Grade : B
Round 1 Pick 10 – Eric Ebron TE
Round 2 Pick 40 – Kyle Van Noy LB
Round 3 Pick 76 – Travis Swanson C
Round 4 Pick 133 – Nevin Lawson CB
Round 4 Pick 136 – Larry Webster III DE
Round 5 Pick 158 – Caraun Reid DT
Round 6 Pick 189 – T.J. Jones WR
Round 7 Pick 253 – Nate Freese K
After failing to make playoffs in 2013, the Lions came into the 2014 draft hoping to make additions that could push them into the 2014 post-season.
It may be rather stating the obvious, but with first round pick tight end Eric Ebron so much depends on how the Lions seek to use him.
Essentially, if Ebron is ever placed in any position where he needs to block either in pass protection or the run then I will be very worried about the success of the play and/or
the health of the player he blocks for. Ebron is an awful blocker. So much so that you could class him as a wide receiver than a tight end.
Put Ebron in a position where he is an option for the pass however, and he does look like a number 9 overall draft pick. In 2013, Ebron put up some truly amazing statistics. He
set school records for tight ends in four categories with 62 single-season receptions, 973 single-season receiving yards, 112 career receptions and 1,805 career receiving yards.
With the addition of Ebron, the already strong Lions receiving corp, which includes superstar Calvin Johnson and Superbowl winner Golden Tate, just got a lot stronger.
The Lions followed up the Ebron pick by taking players in the second and third rounds that are more need fillers that anything else.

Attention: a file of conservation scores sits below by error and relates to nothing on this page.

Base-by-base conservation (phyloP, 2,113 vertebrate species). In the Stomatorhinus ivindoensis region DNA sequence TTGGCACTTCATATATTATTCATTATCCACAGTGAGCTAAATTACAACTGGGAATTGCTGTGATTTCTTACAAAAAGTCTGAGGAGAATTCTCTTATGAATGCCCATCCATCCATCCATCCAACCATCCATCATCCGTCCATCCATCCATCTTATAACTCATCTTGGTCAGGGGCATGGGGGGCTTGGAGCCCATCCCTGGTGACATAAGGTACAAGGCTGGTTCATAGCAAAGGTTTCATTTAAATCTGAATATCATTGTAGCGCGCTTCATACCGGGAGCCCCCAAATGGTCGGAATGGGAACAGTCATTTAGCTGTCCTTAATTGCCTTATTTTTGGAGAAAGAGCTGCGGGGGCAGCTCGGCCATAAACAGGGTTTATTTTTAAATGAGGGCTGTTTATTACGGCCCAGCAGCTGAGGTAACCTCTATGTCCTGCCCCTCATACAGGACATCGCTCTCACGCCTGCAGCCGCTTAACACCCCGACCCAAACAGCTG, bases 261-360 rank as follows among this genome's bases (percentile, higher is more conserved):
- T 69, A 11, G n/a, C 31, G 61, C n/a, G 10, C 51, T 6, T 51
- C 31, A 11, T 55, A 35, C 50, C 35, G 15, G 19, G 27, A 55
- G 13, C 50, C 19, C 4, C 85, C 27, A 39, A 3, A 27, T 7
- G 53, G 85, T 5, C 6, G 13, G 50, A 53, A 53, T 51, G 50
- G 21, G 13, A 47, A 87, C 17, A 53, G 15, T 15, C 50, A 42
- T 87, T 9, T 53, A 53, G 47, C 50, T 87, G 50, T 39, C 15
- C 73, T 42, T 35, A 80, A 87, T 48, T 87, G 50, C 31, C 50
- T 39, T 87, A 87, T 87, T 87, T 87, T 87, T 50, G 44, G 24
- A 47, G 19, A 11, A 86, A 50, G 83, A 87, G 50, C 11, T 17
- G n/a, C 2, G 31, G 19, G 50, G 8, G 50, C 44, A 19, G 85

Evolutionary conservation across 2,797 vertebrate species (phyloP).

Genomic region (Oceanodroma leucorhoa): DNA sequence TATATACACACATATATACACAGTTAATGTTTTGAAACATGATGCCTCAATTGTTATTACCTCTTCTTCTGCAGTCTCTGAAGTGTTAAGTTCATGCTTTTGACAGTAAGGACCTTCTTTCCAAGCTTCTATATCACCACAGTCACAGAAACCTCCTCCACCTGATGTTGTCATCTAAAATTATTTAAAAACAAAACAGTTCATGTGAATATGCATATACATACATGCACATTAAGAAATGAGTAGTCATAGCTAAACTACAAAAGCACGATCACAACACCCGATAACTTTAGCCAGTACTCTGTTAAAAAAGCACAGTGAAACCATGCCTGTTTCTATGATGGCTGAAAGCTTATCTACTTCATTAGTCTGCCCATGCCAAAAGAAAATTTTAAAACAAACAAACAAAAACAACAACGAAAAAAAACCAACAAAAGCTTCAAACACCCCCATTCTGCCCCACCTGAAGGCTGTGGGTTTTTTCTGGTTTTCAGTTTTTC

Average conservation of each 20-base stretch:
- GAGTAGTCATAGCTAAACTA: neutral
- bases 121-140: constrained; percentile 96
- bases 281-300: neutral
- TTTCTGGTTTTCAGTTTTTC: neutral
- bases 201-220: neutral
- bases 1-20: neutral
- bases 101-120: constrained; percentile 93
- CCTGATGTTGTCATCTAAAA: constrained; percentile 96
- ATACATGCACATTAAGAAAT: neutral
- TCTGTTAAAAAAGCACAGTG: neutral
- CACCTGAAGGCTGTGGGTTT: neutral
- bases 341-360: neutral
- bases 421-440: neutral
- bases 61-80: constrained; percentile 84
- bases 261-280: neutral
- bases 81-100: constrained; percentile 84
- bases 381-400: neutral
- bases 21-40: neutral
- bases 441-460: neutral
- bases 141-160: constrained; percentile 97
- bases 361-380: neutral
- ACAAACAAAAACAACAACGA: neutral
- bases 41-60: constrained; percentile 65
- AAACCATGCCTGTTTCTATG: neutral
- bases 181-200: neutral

Second round pick Kyle Van Noy is a versatile linebacker who can play in pretty much any scheme. In general he does a number of things well rather than anything spectacularly, a jack of all trades. However, his best defending tends to come against the run and that does provide a good balance to a Lions defense that is stacked with fearsome pass rushers.
Similar things can be said about third round pick Travis Swanson in that he is a solid if unspectacular player who fills a need. Starting center Dominic Raiola is currently 35 and obviously doesn't have a great many seasons ahead of him. As you might expect for a center taken in the third round, Swanson was one of the best centers in the draft.
At 6'5'' and 312 pounds he is a formidable presence on the line. His stock dipped somewhat after the Senior Bowl but Swanson showed himself to be a solid enough starter
at Arkansas where his blocking allowed RB Alex Collins to shine. He also has a vicious streak which might lead to penalties but I kind of like to see that in an offensive lineman.
Later on in the draft the Lions shifted gears and started drafting prospects rather than for need. Defensive end Larry Webster III went in the fourth round and DT Caraun Reid in the fifth.
At 6'6'' and 252 pounds, Webster is a special kind of athlete with all the physical talents to be an excellent defensive end. However, he needs to add muscle and develop his football skill. He is a project.
Whilst Reid picked up 20.5 sacks in college and was seen as a draft sleeper as his speed really allowed him to pressure interior linemen. If things click for him in the NFL he could be something special. He could be great value for a fifth round selection.
One area where the Lions draft struggled is at improving the secondary. Although the defensive front is good enough to disguise weakness in the defensive backs there are real concerns over fourth round pick cornerback Nevin Lawson. Although fast Lawson is short for a corner at 5'9'' and with the increasing use of tall 6' plus receivers Lawson could struggle.
Overall, the Lions improved in the draft but did they improve enough to make the playoffs in a tough NFC North?
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